If I wrote an essay titled “This, I believe”, it would include paragraphs championing topics like working in the margins, community engagement, good design, taking risks, and the wonder of beautiful children’s books. So when I saw a design brief for a children’s play structure design competition, with winning entries to be built and donated to communities in need, naturally I felt compelled to enter.
I am a full-time healthcare architect and a mom to three small boys. Every evening for weeks we had been reading The Rooftop RocketParty by Roland Chambers, a watercolor journey to the moon and back in a rooftop water tank. What would it be like, I wondered, to bring this book into three dimensions as a thematic play structure? I emailed the author, Roland, agonizing over the exact wording of my crazy collaboration idea. To my eternal surprise, he was eager to participate and we began exchanging ideas over Skype. Working in the margins after my children were asleep, I collaborated with Roland to design a theoretical children’s play structure with spaces for moon bouncing, rookie rocket pilots, and of course reading.
Our entry did not win, but it did catch the attention of Debbie Frisch, founder of Hello Baby. Debbie was a local foster mother and philanthropist embarking on the development of a not-for-profit play space for children in the under-served neighborhood of Woodlawn. She was about to sign a lease for a tenant space and knew she needed design services to make her idea real. “Do you know people who design things like this?” she asked me. “Debbie, we ARE people who design things like this!” I answered, and a project was born.
Working within the structure of Perkins+Will’s Purpose initiative, we were able to pitch the project idea to leadership and secure a contract for pro bono design services for the 1,000 square-foot space. Within weeks, I was helping lead the Hello Baby design team and facilitating client visioning sessions. Challenged to do the most good with a small space and with a limited budget, we innovated. We looked at studies in Play Theory and developed that knowledge base into a Community Play Inventory to learn how children were playing in the neighborhood and where their developmental needs were unmet. We used this data to scrub, expand, and scrub the design program until we had a lean mandate that allowed Hello Baby to provide their most impactful core services and shed corroborating services to partner-providers in the community. This avoided wasteful duplication of services and forged reciprocal partnerships between neighboring service providers.
Buoyed by the sheer fun of designing a moon-bouncing play structure, we worked with the client and community representatives to imagine how architecture can bring together child and caregiver in play. The architecture had to do the job of scaffolding play, providing the visual prompts that make an easy springboard for imaginative adventures without over-stimulating. Our team envisioned a dynamic cozy nook at the front window, where parents could connect over tummy time and toddlers could bring smiles to passerby with impromptu window-front puppet shows. We splashed a rainbow of color into toddler-height toy cubbies, empowering toddlers and sparking an opportunity for parents to teach color names. We used colorful and tactile flooring to delineate zones, creating visual barriers instead of physical ones to give children an opportunity to practice following the rules. We created a collaborative slate art wall where even the youngest guests can exercise the art of sharing: making, keeping, and being a friend. This is the work of childhood.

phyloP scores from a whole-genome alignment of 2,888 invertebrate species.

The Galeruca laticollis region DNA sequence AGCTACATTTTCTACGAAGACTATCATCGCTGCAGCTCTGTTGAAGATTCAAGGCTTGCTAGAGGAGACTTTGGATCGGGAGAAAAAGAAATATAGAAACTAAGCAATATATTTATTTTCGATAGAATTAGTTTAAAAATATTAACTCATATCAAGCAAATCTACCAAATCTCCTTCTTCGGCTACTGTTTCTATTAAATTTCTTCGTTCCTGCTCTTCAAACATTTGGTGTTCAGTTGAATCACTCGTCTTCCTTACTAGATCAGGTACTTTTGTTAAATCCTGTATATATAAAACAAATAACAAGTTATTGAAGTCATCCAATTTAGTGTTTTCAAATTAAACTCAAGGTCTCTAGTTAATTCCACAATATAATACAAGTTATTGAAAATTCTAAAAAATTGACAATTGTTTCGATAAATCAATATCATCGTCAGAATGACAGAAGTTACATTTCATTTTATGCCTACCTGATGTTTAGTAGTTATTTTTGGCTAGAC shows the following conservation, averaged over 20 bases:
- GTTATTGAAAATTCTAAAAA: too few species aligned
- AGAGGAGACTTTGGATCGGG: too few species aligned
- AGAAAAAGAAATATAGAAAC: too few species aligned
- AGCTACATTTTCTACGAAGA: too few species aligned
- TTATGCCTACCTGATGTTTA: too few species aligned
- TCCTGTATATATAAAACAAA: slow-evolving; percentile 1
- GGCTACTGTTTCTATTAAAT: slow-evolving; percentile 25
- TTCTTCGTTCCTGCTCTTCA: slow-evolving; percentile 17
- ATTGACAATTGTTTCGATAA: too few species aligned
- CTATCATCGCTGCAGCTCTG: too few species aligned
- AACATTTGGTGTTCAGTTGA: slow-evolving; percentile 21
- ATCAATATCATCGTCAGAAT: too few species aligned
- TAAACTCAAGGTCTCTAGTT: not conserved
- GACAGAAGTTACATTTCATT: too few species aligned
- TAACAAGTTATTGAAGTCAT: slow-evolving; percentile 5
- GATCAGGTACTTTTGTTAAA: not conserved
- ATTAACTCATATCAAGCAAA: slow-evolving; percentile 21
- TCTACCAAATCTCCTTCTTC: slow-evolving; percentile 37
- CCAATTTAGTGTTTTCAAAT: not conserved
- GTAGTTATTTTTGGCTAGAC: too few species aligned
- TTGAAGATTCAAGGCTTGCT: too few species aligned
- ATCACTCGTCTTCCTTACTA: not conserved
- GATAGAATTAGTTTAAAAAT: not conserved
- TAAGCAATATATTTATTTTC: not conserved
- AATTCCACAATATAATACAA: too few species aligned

The result is an innovative and fun response to the needs of urban families; a vibrant space that has garnered love from its guests, and was just honored with an ReDesign Award for Social Sustainability from AIGA. As far as we know it is the only free playspace of its kind, anywhere. A typical review on social media says, “This is a needed space for the neighborhood. An amazing environment for children to grow with phenomenal staff. My daughter really enjoyed playing. Thank you for this incredible space on the Southside of Chicago.”
Professor of Innovation and Entrepreneurship David Schonthal says of innovators: “in order to find something that is truly a revolutionary change (and not an incremental change) you need to look in non-traditional places, because if you’re only relying on traditional ways of finding out insights, you’re probably going to come up with the same insights that your competitors do. If you look in new places you’re bound to find new things.”
Design competitions provide outsiders a look at what designers do and create space for dialogue with potential clients about projects that may only be in the idea stage. Competitions offer architects a safe space to take design risks, engage a diversity of teammates, stretch into market sectors outside our daily exposure, and design for communities that may not otherwise purchase our services. Design competitions propel us to look in new places.
To learn more about Debbie, Hello Baby, and the project as a whole, watch this interview segment which aired on NBC Chicago’s “Making a Difference”: